The Boston Red Sox — and the rest of Major League Baseball — no longer need to stress about the timing of contract extensions.
The new collective bargaining agreement, which went into effect in 2012, eliminated the recalculation of a contract’s average annual value (AAV) as a result of an extension, WEEI.com’s Alex Speier points out. In other words, officially signing David Ortiz and/or Jon Lester to a contract extension before Opening Day would not have luxury tax implications for the Red Sox in 2014.
This is noteworthy because the Red Sox have approached contract extensions with caution in recent years. The Red Sox waited until after Opening Day to announce several extensions — including those given to Ortiz, Coco Crisp, Josh Beckett, Clay Buchholz and Adrian Gonzalez — because doing so kept each player’s then-current luxury tax figure intact. If the extensions became official before the start of the season, the players’ salaries for the season for which they were under contract would have been recalculated for luxury tax purposes.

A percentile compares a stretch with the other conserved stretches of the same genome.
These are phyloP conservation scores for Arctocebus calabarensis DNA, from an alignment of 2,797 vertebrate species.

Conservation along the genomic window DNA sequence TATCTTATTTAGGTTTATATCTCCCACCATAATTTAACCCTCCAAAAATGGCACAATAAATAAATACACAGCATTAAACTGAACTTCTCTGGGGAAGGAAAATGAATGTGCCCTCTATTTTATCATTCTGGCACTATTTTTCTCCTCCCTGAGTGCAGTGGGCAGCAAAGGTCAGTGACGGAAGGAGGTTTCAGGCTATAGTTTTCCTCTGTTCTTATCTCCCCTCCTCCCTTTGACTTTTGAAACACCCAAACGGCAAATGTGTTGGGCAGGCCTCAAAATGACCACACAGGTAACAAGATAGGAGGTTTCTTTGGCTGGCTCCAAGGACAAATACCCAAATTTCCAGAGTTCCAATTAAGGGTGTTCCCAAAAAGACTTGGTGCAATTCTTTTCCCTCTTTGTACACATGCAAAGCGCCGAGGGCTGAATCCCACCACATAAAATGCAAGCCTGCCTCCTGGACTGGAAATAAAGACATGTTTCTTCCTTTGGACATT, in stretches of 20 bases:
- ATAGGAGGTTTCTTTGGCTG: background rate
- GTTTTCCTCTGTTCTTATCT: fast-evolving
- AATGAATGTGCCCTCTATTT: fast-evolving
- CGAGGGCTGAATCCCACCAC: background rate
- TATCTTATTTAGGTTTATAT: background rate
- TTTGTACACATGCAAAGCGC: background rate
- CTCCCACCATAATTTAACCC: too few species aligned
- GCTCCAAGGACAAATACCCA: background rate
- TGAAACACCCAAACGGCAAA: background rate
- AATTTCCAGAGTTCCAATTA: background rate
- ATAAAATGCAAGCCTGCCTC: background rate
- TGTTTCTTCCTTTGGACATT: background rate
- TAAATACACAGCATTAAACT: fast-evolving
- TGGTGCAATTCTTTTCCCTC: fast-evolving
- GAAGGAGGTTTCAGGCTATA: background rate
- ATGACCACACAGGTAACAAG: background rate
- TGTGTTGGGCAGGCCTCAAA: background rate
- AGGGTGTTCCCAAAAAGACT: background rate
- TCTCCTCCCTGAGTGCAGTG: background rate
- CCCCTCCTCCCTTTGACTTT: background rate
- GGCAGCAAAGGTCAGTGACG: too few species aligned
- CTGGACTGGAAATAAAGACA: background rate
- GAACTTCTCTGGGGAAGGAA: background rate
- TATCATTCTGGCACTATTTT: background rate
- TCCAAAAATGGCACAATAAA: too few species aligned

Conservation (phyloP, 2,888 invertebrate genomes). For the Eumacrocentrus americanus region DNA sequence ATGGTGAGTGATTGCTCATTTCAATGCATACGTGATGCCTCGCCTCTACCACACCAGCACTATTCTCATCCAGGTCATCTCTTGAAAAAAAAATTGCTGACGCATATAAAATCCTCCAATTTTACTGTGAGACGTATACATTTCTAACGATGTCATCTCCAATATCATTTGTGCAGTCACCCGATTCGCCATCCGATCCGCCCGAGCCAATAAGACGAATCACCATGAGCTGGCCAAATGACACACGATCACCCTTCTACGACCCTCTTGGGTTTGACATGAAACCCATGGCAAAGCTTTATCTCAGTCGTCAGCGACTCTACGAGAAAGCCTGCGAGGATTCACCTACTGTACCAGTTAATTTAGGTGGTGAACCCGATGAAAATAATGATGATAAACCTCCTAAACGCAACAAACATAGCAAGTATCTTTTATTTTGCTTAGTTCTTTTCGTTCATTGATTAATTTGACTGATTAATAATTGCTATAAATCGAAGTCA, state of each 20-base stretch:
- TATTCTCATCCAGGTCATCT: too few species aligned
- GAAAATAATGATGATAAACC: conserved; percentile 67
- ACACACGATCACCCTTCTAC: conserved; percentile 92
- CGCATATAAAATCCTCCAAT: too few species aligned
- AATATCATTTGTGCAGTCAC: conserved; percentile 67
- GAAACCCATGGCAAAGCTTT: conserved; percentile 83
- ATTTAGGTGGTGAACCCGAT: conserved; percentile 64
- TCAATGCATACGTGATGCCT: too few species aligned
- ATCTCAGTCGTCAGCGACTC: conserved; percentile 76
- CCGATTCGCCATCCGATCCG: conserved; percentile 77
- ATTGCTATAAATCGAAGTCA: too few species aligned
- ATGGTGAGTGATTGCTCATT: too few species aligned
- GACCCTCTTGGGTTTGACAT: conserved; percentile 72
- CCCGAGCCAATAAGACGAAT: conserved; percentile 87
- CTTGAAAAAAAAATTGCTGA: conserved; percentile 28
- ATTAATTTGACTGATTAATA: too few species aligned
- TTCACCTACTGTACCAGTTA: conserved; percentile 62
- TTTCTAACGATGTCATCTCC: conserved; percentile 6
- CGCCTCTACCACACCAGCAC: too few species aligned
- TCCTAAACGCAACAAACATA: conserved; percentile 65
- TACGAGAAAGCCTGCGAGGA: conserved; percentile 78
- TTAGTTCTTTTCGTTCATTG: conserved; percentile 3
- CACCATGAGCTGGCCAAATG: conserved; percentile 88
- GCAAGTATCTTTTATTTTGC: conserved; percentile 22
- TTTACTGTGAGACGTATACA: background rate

For instance, as Speier notes, Gonzalez — now with the Los Angeles Dodgers — made $6.3 million with the Red Sox in 2011. If Gonzalez’s seven-year, $154 million extension — announced in mid April of that year — became official before the start of the season, his deal would have been treated as an eight-year, $160.3 million contract. That would have meant a luxury tax figure of just over the average annual value of $20 million a year, so the Red Sox saved millions of dollars by waiting until after Opening Day to announce the extension.
Fortunately for teams across baseball, waiting in order to avoid a larger luxury tax hit no longer is necessary under the new CBA. It doesn’t matter when the Red Sox officially announce contract extensions for Ortiz and/or Lester, because Ortiz’s luxury tax hit for 2014 will remain at its current $17 million while Lester’s will remain at its current $9.37 million.